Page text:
Another Steroid Controversy For Ryan Braun

Last week several big names were involved in the latest steroid controversy surrounding Major League Baseball. Tim Brown and Jeff Passan of Yahoo Sports have a new name — Milwaukee’s Ryan Braun. According to the article, Braun’s name shows up on three Biogenesis clinic records.

Braun’s name isn’t listed next to any specific PEDs, unlike the names that were released last week. This will surely cause some controversy, since Braun tested positive for steroids in the 2011-12 off-season. He managed to escape the situation without a suspension due to a chain-of-custody issue. The test-taker kept Braun’s sample in his basement over the weekend, instead of shipping it to the testing lab.

I don’t think we’re to the point of talking about a possible suspension for Braun. Right now MLB seems to be focused on digging deeper into Biogenesis. What this does mean is that Braun will most likely receive a close look, along with the other guys on the list. The fact that he’s already tested positive for testosterone won’t help his case.

Obviously if Braun does miss time, it would be a huge blow for the Brewers.

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Frankly, I’m looking forward to more of Braun defiantly declaring himself exonerated and implying that his elevated levels of testosterone are due only to misconduct on the part of someone in MLB’s testing program. To paraphrase Dean Wormer–arrogant, juiced, and clueless is no way to go through life, son.


wkk: We have a hierarchy in MLB that is very satisfied to just let a lot of this play out. Braun slammed them last year with a faulty Chain of Custody on his sample – not that it was incorrect, but that the testing agency did not follow the proper procedure. Where does that put him on the Bonds-O-Meter – all the negativity I heard during the vote for the HOF and nobody that I heard even mentioned a “failed test” from Braun. How many tests for a banned substance did BB fail? Braun is the kid next door that everybody likes – Barry was the guy you loved to hate – I do not expect MLB to shoot themselves in the foot trying to generate a case against one of their Heroes.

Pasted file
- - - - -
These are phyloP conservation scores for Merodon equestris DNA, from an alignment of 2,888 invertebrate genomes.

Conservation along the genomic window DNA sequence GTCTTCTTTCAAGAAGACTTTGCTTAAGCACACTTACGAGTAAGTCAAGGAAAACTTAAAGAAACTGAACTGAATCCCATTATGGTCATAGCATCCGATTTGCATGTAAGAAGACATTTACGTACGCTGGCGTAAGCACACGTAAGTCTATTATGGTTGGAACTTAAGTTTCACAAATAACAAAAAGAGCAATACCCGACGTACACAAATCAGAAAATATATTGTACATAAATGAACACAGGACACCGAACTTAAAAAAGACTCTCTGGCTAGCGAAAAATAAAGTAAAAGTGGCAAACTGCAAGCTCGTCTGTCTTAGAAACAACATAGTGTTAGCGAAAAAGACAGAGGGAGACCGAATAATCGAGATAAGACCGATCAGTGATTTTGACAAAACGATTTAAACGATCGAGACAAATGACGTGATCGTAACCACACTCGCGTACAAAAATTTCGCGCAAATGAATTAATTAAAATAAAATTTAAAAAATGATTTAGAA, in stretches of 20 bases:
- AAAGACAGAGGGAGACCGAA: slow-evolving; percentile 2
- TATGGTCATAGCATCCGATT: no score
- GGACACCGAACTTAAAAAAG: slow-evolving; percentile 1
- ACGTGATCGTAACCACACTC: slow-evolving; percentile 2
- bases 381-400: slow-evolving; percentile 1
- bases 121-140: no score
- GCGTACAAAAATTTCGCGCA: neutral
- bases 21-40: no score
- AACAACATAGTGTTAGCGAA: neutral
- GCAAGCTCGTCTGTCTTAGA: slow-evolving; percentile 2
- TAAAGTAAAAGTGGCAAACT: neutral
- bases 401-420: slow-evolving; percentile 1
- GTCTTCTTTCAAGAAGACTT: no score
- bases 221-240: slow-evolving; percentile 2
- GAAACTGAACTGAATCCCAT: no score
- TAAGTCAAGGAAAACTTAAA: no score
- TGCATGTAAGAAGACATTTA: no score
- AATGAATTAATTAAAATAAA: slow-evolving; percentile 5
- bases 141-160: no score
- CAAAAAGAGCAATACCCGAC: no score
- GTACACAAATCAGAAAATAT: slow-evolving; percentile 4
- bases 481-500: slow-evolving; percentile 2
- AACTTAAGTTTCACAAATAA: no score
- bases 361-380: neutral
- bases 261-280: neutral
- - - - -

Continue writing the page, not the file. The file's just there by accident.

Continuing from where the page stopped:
Have heavy fines. Problem with Steroids is that they are affordable. A player will risk taking them because the upside has no ceiling with the contract that they could receive. I’m talking about fining 1/2 – year’s pay, if you put their livelihood at risk, they’ll think twice about what they’re putting in their body.

Kevin Anstrom

Baseball is a team sport. If those in charge want to fix the problem they should keep that in mind.

Forget 50 game suspensions they don’t work. Melky contributed to many wins for the SF Giants last year. None of them were taken away. Same with Bartolo. Without those players neither team makes the post-season.
To fix the problem you ban the offending team from the post-season.

Ron Zorn

Won’t ever happen, but Matt Holliday is on the money. First offense, one year ban, second offense, lifetime ban.

Kevin Anstrom

Why not?

The current plan is essentially what you’ve outlined. Three failures then the lifetime ban.

The average MLB career is over in less than 6 years. It is pretty clear that you can cheat nearly all of the time and rarely get caught. Cabrera appeared to be heading out of baseball after his time with the Braves. That is not much different than a lifetime ban.

Now he’s cheated, been caught, helped the NL win home field advantage, nearly won a batting title (which he graciously declined), helped SF qualify for the playoffs

Kevin Anstrom

… helped SF win the WS and signed a $16m contract.

I don’t see how a 100 game suspension would make a bit of difference.

His cheating helped him and it helped the Giants.
Don’t you agree?


Apparently, Carillo was Brauns roommate in college.

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